The Health and safety
Executive (HSE) is advising tenants and home-owners to have any gas-fired appliance carefully checked and serviced by a qualified and competent person if they have doubts about its operational safety
Currently, only CORGI is approved by HSE to register competent gas installers.
In 2005/6 16 people died from carbon monoxide poisoning caused by appliances and flues that have not been properly installed or maintained. Tenants should also ensure that they are provided with current gas safety
The warning comes after landlord Peter Neil Ingram from Lowsonford was fined a total of £2,000 with £1,777 costs by Stratford-upon-Avon Magistrates Court. Prosecution follows a HSE investigation into the removal of part of a flue on a rented house in Wetherby Way, Stratford-upon-Avon. Mr Ingram pleaded guilty to breaching the Gas safety
(Installations and Use) Regulations 1998 and was fined £1,000 for breaching each of Regulations 8(2) and 36 (2).
In July 2006 the tenant called out an engineer after a Carbon Monoxide detector had activated and the tenants 18-month-old son had displayed sickness symptoms. The engineer disconnected the gas supply and served a Warning Notice marked immediately dangerous. The engineer noted that the flue of the central heating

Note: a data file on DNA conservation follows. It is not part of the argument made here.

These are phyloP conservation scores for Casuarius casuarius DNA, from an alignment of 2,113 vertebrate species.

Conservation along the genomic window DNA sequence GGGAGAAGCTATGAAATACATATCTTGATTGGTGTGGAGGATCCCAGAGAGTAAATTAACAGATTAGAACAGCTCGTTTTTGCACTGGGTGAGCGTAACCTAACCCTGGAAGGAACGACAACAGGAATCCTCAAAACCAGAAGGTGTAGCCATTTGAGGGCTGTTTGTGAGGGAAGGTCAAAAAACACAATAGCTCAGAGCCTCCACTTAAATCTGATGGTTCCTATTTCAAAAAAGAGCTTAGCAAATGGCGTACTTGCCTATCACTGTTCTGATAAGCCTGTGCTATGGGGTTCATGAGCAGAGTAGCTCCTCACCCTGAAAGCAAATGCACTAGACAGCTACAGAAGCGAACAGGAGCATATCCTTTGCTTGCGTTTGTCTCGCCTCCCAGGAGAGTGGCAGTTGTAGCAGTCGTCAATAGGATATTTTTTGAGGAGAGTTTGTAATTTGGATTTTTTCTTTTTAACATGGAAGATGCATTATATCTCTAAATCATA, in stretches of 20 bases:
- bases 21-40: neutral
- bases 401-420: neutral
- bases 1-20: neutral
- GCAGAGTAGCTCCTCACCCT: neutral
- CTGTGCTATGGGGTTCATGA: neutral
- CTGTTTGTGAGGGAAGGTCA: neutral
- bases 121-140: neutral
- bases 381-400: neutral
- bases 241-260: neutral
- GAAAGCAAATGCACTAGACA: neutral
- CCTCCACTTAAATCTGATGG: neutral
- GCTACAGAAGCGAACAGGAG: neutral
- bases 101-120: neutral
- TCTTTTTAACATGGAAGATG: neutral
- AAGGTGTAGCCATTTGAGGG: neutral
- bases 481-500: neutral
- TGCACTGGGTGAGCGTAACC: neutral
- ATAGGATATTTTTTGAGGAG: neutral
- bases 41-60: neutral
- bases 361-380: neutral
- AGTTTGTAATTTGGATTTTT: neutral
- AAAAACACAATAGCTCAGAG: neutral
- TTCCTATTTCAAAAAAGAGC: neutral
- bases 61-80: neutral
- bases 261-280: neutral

boiler, on which Mr Peter Ingram, husband of the property
owner, had been working, was incorrectly fitted and highly likely to cause the generation of toxic Carbon Monoxide gas within the property
Mr Ingram knew that work on gas appliances was to be conducted only by suitably qualified Corgi-registered installers but even when challenged by a neighbour had continued to undertake the work. A flue terminal was absent, the height of the flue was insufficient over a conservatory roof and the installation was left with other potentially dangerous faults. access
to the flue terminal had been gained via a neighbouring property
and the occupier of that property
informed their neighbour that his landlord had altered the gas flue installation in a way that was obviously incorrect, even to a layman.
Prosecuting Inspector Neil Craig said: "The dangers of incorrectly fitted gas installations are well known. Such dangerous work, like that seen at the property
in Stratford, puts lives at risk from both carbon monoxide poisoning and fires in the home.
"This case should serve as a reminder to home owners and tenants that any work undertaken on a gas-fired appliance should only be carried out by a suitable and qualified specialist in that field. This instance should also be a warning to landlords that they must provide tenants with a current Gas safety
Certificate and work should only be conducted by persons who are qualified, competent and Corgi-registered."